by Maren Schmidt
Tired and agitated, Sara got ready for bed. What had happened to the day? She had woken up fresh that morning, ready to have a productive day.
During breakfast, Sara’s assistant had called to alert Sara that she wouldn’t be in to copy the reports for the next day’s meeting. When Sara went to make copies of her presentation, the toner cartridge was low, the paper jammed and the machine ran out of staples. When Sara reviewed the copies, page 17 had been skipped by the machine. Sara’s lunch appointment cancelled while Sara was waiting in the restaurant. After lunch, she couldn’t get online to do some research. Then Ron, a co-worker, came in and complained about his weekend for half an hour.
What went wrong with Sara’s day? Sara was unable to get a work cycle completed.
A work cycle consists of selecting an activity, doing it, achieving some internal satisfaction for the work and then selecting the next task.
When we experience this cycle of ”choose-do-return to order-satisfaction, then choose again,” we create a powerful success cycle with feelings of accomplishment and contentment.
When we are having a productive work cycle, we’ll say we are ”on a roll.” We go from task to task, choosing progressively harder tasks as time allows. On those high-achieving days, we feel unstoppable.
Then there are the days when we get off to a bad start because we are interrupted, don’t have enough time to complete a task before another commitment or lack the necessary supplies. That trip to the hardware store can sabotage the best efforts for a productive workday!
Most of us, even small children, have a built-in three-hour work cycle. We might contrast and compare it to our sleep cycle. When we know we have at least three hours of uninterrupted time, we will tackle a multitude of jobs and enjoy doing it. If our time is interrupted, we may not even try to start anything. ”It’s not worth the effort,” or ”I don’t feel like doing anything,” we might say. Sound familiar?
When given a regular three-hour period, children (and adults) learn to tap into a success cycle. After accomplishing a series of short and familiar tasks in a 90-minute time frame, a child will choose a task that is challenging and represents ”true learning.” At this 90-minute mark there is a period of restlessness that lasts about ten minutes, until the choice for the challenging activity is made. The new activity may last for 60 to 90 minutes.
Here’s an example of a recent Saturday morning three-hour work cycle for me. Not very glamorous, but I was on a roll.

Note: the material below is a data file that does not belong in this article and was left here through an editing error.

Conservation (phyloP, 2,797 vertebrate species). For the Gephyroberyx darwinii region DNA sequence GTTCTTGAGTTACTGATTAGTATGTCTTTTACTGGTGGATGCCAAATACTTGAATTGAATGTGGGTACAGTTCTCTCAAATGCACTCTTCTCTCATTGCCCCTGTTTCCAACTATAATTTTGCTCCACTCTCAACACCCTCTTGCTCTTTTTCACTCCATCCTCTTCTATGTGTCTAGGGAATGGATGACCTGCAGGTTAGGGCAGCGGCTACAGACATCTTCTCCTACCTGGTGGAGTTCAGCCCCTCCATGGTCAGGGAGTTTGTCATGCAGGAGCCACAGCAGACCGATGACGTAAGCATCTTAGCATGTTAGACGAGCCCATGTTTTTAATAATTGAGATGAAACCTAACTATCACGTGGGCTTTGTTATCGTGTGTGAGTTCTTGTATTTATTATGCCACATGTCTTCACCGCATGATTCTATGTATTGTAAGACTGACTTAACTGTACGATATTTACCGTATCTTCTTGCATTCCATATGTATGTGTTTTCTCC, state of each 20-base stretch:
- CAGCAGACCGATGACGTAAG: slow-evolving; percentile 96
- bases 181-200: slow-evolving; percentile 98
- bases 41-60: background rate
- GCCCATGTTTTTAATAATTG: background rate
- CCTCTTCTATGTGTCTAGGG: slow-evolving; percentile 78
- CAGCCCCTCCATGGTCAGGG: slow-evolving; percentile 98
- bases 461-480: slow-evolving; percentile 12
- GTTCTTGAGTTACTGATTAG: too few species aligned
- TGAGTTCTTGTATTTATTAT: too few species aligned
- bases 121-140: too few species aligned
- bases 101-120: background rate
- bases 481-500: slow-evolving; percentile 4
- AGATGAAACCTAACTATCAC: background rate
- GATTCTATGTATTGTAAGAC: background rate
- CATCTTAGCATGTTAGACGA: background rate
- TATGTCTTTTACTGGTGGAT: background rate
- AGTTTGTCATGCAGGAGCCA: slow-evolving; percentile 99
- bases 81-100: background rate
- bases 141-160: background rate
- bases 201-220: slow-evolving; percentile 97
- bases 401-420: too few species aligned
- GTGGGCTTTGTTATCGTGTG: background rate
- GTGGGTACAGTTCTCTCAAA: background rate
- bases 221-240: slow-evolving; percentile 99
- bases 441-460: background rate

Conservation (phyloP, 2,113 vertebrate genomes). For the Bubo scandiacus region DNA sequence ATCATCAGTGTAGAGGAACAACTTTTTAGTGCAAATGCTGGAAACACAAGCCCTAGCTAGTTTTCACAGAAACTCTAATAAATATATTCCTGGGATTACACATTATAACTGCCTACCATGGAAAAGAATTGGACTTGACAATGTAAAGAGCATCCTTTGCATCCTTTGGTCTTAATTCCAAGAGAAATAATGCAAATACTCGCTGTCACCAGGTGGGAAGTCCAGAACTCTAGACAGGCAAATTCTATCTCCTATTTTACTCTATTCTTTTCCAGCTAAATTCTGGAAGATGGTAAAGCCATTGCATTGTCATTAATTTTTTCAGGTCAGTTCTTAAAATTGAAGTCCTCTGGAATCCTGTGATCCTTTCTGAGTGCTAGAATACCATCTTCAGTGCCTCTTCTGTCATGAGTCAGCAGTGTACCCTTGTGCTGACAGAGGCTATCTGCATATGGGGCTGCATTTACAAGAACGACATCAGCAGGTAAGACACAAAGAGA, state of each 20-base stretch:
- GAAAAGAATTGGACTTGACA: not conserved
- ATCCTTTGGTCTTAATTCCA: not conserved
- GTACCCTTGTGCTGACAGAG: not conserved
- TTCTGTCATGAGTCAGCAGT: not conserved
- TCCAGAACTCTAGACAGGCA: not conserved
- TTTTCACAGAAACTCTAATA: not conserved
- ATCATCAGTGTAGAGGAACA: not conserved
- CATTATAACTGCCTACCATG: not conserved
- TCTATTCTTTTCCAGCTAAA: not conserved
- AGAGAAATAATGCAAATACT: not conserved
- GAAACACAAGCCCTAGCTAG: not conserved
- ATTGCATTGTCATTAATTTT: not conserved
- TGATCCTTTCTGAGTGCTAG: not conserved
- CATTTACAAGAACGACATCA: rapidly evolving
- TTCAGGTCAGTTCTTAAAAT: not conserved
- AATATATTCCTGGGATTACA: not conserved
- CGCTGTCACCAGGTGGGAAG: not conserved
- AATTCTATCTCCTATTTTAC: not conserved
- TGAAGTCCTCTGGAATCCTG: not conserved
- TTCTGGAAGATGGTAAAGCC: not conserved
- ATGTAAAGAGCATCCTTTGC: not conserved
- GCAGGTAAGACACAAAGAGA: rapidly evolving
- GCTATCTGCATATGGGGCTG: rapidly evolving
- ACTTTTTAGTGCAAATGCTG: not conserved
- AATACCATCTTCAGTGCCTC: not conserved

- Clean kitchen, 15 minutes.
- Start laundry, 15 minutes.
- Make phone calls for appointments, 20 minutes.
- Vacuum, 20 minutes. Feeling of restlessness. What should I do next?
- Cup of coffee, 10 minutes.
- Balance bank statements and pay bills, 90 minutes.
Here’s an example of a four-and-a-half-year-old’s work cycle that I recently observed.
- Work puzzle, 10 minutes.
- Build with blocks, 15 minutes.
- Water plants, 20 minutes.
- Sweep floor, 10 minutes.
- Number counting cards, 15 minutes.
- Walk up and down steps, 5 minutes.
- Talk with dad, 10 minutes.
- Do 100-piece puzzle, 45 minutes.
- Practice tying shoes, 45 minutes.
When we have achieved a three-hour work cycle, normally we are eager to begin the next cycle. Productive adults have two to four work cycles a day. Children under the age of five usually have one work cycle a day. Around five-years-old, children will start a second work cycle if given the opportunity.
The gift of uninterrupted time gives us, children and adults, the opportunity to engage in our own powerful three-hour work cycles, creating personal success in learning, concentration and independence.
Maren Schmidt is an award winning teacher and author, Maren leverages her talents writing and creating online workshops. Montessori school communities enjoy her weekly Kids Talk Newsletters, as well as her workshops, that are full of put-it-into-action advice about children. Mren is an elementary trained Montessori guide with AMI. She founded a Montessori school and her Montessori roles include parent, teacher, and school administrator. Visit MarenSchmidt.com.